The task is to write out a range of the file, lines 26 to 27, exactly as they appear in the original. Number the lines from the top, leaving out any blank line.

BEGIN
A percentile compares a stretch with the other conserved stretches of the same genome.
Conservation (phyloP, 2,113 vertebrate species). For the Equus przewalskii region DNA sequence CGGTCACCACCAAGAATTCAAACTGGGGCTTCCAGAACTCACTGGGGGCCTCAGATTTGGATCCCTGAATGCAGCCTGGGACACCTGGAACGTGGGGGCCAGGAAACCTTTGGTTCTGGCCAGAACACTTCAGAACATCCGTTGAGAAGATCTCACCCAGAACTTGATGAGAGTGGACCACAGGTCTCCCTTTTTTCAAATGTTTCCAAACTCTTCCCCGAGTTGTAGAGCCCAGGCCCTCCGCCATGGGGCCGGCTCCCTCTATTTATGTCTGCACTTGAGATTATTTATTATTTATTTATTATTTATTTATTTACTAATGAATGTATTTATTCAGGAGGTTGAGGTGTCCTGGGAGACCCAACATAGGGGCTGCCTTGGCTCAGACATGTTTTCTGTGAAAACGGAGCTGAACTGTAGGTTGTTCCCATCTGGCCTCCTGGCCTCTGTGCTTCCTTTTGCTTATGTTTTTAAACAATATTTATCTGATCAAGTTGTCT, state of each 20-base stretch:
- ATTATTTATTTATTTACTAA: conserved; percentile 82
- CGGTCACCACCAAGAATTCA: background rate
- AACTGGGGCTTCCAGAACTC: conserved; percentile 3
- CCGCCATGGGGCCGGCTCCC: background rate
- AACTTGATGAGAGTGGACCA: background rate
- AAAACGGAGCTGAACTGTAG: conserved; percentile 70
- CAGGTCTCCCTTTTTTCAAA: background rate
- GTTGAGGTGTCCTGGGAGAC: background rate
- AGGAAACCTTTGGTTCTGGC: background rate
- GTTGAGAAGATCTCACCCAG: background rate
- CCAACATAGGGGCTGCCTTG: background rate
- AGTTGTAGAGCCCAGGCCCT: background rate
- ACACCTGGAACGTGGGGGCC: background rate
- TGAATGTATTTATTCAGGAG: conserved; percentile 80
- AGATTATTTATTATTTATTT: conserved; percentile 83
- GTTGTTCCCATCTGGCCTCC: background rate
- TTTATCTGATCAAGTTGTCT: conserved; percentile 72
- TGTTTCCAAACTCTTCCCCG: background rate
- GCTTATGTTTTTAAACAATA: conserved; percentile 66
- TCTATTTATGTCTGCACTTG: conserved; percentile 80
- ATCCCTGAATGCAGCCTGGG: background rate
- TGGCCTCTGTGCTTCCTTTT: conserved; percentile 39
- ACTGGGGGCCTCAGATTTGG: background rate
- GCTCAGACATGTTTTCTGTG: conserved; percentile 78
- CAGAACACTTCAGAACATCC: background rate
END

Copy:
- GCTCAGACATGTTTTCTGTG: conserved; percentile 78
- CAGAACACTTCAGAACATCC: background rate